DAV and Auxilliary Oficers

The Officers of the Claremore DAV, Chapter 44, (l-r) Adjutant, Ann Schermer; Sgt-At-Arms, Jim George; Finance Officer, Bill Allen; Comander, C.J. Masters; Sr. Vice Cmdr., Jim Harris; Jr. Vice Cmdr., H.C. Williams; 2nd Jr. Vice Cmdr., Phil Schermer and Chaplin, Cliff Crawford.

CLAREMORE, OKLA.— One post on the Claremore DAV Facebook page says it all, “Veterans helping veterans.” They have first-hand experience and understanding of the issues impacting those who have served our country.

Their mission statement is simple,

“Made up exclusively of men and women disabled in our nation’s defense, the Disabled American Veterans is dedicated to one single purpose: building better lives for all of our nation’s disabled veterans and their families.”

The Disabled American Veterans organization was founded in 1920 as the “Disabled American Veterans of the World War” and was issued a federal charter by Congress, on June 17, 1932. With the onset of World War II, the organization officially changed its name to Disabled American Veterans to recognize the veterans of the new war.

The DAV is a national 501(c)(4) nonprofit organization with nearly 1,300 chapters, that provides a national support network for veterans and their families.

Serving more than 1 million veterans each year, helping them get benefits, like health care, education and disability, and employment opportunities. In 2017, the DAV helped process more than a quarter million claims, resulting in more than $4 billion in new and retroactive benefits to care for veterans, their families and survivors..

“The VA is is a federal organization that is a typical government red tape,” says Cliff Crawford, Chaplin for DAV Chapter 44 in Claremore. “But it is so large, that they have trouble taking care of the business, just because of the size of it. There’s millions (of veterans) involved.”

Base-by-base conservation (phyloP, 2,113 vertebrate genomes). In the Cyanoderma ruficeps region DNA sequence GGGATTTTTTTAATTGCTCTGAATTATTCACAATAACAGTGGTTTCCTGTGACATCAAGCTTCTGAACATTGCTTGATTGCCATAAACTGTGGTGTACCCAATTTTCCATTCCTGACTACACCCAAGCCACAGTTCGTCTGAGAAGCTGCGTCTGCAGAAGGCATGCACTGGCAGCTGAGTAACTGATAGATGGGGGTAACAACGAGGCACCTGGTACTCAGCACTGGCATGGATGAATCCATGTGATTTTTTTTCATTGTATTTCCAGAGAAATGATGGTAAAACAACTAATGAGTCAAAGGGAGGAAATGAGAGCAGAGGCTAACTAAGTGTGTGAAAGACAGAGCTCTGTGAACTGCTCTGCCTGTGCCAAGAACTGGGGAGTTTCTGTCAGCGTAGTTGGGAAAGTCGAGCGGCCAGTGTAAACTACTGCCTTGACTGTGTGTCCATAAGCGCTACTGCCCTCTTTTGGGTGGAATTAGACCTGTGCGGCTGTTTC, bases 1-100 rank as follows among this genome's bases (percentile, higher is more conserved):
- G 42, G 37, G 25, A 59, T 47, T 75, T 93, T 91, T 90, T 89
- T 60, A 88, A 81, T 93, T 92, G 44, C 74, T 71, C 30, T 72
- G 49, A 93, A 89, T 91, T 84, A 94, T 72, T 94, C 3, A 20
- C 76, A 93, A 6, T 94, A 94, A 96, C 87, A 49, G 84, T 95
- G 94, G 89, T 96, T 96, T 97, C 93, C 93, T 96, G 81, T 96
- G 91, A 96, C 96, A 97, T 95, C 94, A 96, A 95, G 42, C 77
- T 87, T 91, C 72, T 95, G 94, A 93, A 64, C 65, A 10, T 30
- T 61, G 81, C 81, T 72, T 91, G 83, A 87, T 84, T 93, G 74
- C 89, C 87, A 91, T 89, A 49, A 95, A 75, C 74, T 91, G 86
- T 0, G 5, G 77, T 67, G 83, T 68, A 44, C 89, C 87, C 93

Crawford and Chapter Commander, C.J. Masters are also Service Officers with the Veterans of Foreign Wars. While most veterans have a positive view of their military service, only one-in-five feel the government treats veterans well and less than half believe they’re getting the benefits and support they were promised.

“Knowing the rules and playing by them is what our strength is here,” says Crawford. “The veteran, trying to work with a government bureaucracy, is taking a knife to a gun fight. As it would be with any other government programs, it’s a nightmare.”

The DAV helps veterans in many ways. Helping returning veterans transition back to civilian life, linking them with services that address their physical, emotional, and financial needs. Providing free, professional assistance to veterans of all generations in obtaining VA and other government benefits earned through service. Working with government representatives for veterans’ rights in Washington. Helping veterans find job training and assistance programs. Funding rehabilitation programs for veterans with severe disabilities, such as blindness or amputation. Providing transportation for veterans needing help getting to appointments.

Claremore’s Chapter 44, also works with the Claremore Veterans Center to host their annual fish fry and other events for the residents and the community at-large. They work with the local VFW and American Legion posts to help veterans with temporary financial problems and services for homeless veterans.

“You can get help from the DAV even if you’re not disabled,” says Crawford. “You can come here for any kind of advice, information about government programs and never have to join us, and it’s free.”

All you need is proof of service to show that you are a veteran or a family member of a veteran. The most common document is a DD-214 discharge form.

“And we want widows to know that just because the husband is gone doesn’t mean they’re alone,” says Crawford. “We’re here for them, as long as it takes.”

Throughout its history, membership has slowly decreased during the long periods between major combat operations and drastically increased during times for war. As the number of WWII veterans decline, Vietnam veterans now makeup the majority of members, but they’re ready to pass the mission to the new generation of veterans, of the wars in Iraq and Afghanistan.

Although you don’t have to be a member to get assistance from the DAV, “membership has its privileges,” as they say. Membership is open to any man or woman who served in the armed forces during a period of war or under conditions simulating war, and was wounded, disabled to any degree, or left with long-term illness as a result of military service, and was discharged or retired from military service under honorable conditions. Member advantages include discounted goods and services from Ford Motor Company, T-Mobile, USAA,Identity Guard, 1-800-FLOWERS and more. As a DAV Member, you have access to a variety of important programs, and a subscription to DAV Magazine.

If you, or someone you know needs help call (918) 342-8990, or you can walk in, Tuesdays or Thursdays from 9 a.m. until 5 p.m. The Claremore Disabled American Veterans (DAV), Chapter 44 is located at 801 W. Dupont (behind Pixley Lumber).

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